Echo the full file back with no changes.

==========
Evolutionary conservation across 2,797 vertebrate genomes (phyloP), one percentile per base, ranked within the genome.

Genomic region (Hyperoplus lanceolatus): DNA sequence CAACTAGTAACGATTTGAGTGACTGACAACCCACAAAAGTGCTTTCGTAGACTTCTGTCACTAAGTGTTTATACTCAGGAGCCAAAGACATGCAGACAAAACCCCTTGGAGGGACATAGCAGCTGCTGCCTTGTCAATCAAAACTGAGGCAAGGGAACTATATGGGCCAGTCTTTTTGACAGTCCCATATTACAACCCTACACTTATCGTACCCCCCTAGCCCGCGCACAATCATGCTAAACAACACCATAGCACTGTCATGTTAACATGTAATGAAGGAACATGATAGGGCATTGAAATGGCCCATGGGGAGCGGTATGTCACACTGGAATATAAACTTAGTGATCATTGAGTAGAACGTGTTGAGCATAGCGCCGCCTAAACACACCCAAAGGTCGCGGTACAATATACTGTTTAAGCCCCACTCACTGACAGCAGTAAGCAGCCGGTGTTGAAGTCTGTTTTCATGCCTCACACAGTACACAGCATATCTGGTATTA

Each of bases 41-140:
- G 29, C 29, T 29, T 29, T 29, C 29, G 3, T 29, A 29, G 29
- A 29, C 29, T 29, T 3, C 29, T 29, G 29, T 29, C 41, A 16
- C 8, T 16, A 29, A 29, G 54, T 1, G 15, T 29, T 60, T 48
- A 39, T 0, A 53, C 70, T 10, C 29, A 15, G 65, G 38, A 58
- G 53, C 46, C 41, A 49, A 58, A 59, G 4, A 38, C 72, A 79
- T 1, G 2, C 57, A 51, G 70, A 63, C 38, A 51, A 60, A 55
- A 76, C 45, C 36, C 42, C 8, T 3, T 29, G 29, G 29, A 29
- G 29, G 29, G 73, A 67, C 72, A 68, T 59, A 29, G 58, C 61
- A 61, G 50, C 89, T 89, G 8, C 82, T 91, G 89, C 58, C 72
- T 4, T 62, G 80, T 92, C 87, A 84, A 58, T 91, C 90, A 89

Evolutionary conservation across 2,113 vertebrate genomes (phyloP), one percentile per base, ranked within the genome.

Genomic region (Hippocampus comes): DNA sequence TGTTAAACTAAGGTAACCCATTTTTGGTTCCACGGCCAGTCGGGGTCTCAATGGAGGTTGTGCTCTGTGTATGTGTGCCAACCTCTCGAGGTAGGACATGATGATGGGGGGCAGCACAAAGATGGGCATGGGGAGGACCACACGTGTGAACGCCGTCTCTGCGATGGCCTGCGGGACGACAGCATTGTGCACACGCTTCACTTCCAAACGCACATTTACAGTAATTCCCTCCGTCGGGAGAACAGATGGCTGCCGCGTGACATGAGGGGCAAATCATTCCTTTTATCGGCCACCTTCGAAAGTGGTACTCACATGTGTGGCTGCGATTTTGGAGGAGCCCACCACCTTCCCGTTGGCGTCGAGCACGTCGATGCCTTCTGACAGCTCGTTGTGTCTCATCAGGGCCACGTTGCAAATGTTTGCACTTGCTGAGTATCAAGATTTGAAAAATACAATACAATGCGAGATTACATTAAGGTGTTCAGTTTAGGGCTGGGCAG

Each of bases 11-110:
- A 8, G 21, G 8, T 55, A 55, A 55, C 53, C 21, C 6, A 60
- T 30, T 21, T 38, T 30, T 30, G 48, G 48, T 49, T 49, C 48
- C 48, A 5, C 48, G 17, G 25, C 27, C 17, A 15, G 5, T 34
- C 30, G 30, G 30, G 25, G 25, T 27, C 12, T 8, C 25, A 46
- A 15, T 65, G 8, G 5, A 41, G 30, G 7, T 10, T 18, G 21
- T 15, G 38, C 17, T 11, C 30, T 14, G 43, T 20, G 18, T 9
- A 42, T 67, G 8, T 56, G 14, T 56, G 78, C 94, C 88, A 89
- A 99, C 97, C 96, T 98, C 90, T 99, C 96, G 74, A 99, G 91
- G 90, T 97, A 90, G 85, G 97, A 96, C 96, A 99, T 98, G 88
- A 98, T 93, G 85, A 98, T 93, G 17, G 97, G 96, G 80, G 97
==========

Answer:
Evolutionary conservation across 2,797 vertebrate genomes (phyloP), one percentile per base, ranked within the genome.

Genomic region (Hyperoplus lanceolatus): DNA sequence CAACTAGTAACGATTTGAGTGACTGACAACCCACAAAAGTGCTTTCGTAGACTTCTGTCACTAAGTGTTTATACTCAGGAGCCAAAGACATGCAGACAAAACCCCTTGGAGGGACATAGCAGCTGCTGCCTTGTCAATCAAAACTGAGGCAAGGGAACTATATGGGCCAGTCTTTTTGACAGTCCCATATTACAACCCTACACTTATCGTACCCCCCTAGCCCGCGCACAATCATGCTAAACAACACCATAGCACTGTCATGTTAACATGTAATGAAGGAACATGATAGGGCATTGAAATGGCCCATGGGGAGCGGTATGTCACACTGGAATATAAACTTAGTGATCATTGAGTAGAACGTGTTGAGCATAGCGCCGCCTAAACACACCCAAAGGTCGCGGTACAATATACTGTTTAAGCCCCACTCACTGACAGCAGTAAGCAGCCGGTGTTGAAGTCTGTTTTCATGCCTCACACAGTACACAGCATATCTGGTATTA

Each of bases 41-140:
- G 29, C 29, T 29, T 29, T 29, C 29, G 3, T 29, A 29, G 29
- A 29, C 29, T 29, T 3, C 29, T 29, G 29, T 29, C 41, A 16
- C 8, T 16, A 29, A 29, G 54, T 1, G 15, T 29, T 60, T 48
- A 39, T 0, A 53, C 70, T 10, C 29, A 15, G 65, G 38, A 58
- G 53, C 46, C 41, A 49, A 58, A 59, G 4, A 38, C 72, A 79
- T 1, G 2, C 57, A 51, G 70, A 63, C 38, A 51, A 60, A 55
- A 76, C 45, C 36, C 42, C 8, T 3, T 29, G 29, G 29, A 29
- G 29, G 29, G 73, A 67, C 72, A 68, T 59, A 29, G 58, C 61
- A 61, G 50, C 89, T 89, G 8, C 82, T 91, G 89, C 58, C 72
- T 4, T 62, G 80, T 92, C 87, A 84, A 58, T 91, C 90, A 89

Evolutionary conservation across 2,113 vertebrate genomes (phyloP), one percentile per base, ranked within the genome.

Genomic region (Hippocampus comes): DNA sequence TGTTAAACTAAGGTAACCCATTTTTGGTTCCACGGCCAGTCGGGGTCTCAATGGAGGTTGTGCTCTGTGTATGTGTGCCAACCTCTCGAGGTAGGACATGATGATGGGGGGCAGCACAAAGATGGGCATGGGGAGGACCACACGTGTGAACGCCGTCTCTGCGATGGCCTGCGGGACGACAGCATTGTGCACACGCTTCACTTCCAAACGCACATTTACAGTAATTCCCTCCGTCGGGAGAACAGATGGCTGCCGCGTGACATGAGGGGCAAATCATTCCTTTTATCGGCCACCTTCGAAAGTGGTACTCACATGTGTGGCTGCGATTTTGGAGGAGCCCACCACCTTCCCGTTGGCGTCGAGCACGTCGATGCCTTCTGACAGCTCGTTGTGTCTCATCAGGGCCACGTTGCAAATGTTTGCACTTGCTGAGTATCAAGATTTGAAAAATACAATACAATGCGAGATTACATTAAGGTGTTCAGTTTAGGGCTGGGCAG

Each of bases 11-110:
- A 8, G 21, G 8, T 55, A 55, A 55, C 53, C 21, C 6, A 60
- T 30, T 21, T 38, T 30, T 30, G 48, G 48, T 49, T 49, C 48
- C 48, A 5, C 48, G 17, G 25, C 27, C 17, A 15, G 5, T 34
- C 30, G 30, G 30, G 25, G 25, T 27, C 12, T 8, C 25, A 46
- A 15, T 65, G 8, G 5, A 41, G 30, G 7, T 10, T 18, G 21
- T 15, G 38, C 17, T 11, C 30, T 14, G 43, T 20, G 18, T 9
- A 42, T 67, G 8, T 56, G 14, T 56, G 78, C 94, C 88, A 89
- A 99, C 97, C 96, T 98, C 90, T 99, C 96, G 74, A 99, G 91
- G 90, T 97, A 90, G 85, G 97, A 96, C 96, A 99, T 98, G 88
- A 98, T 93, G 85, A 98, T 93, G 17, G 97, G 96, G 80, G 97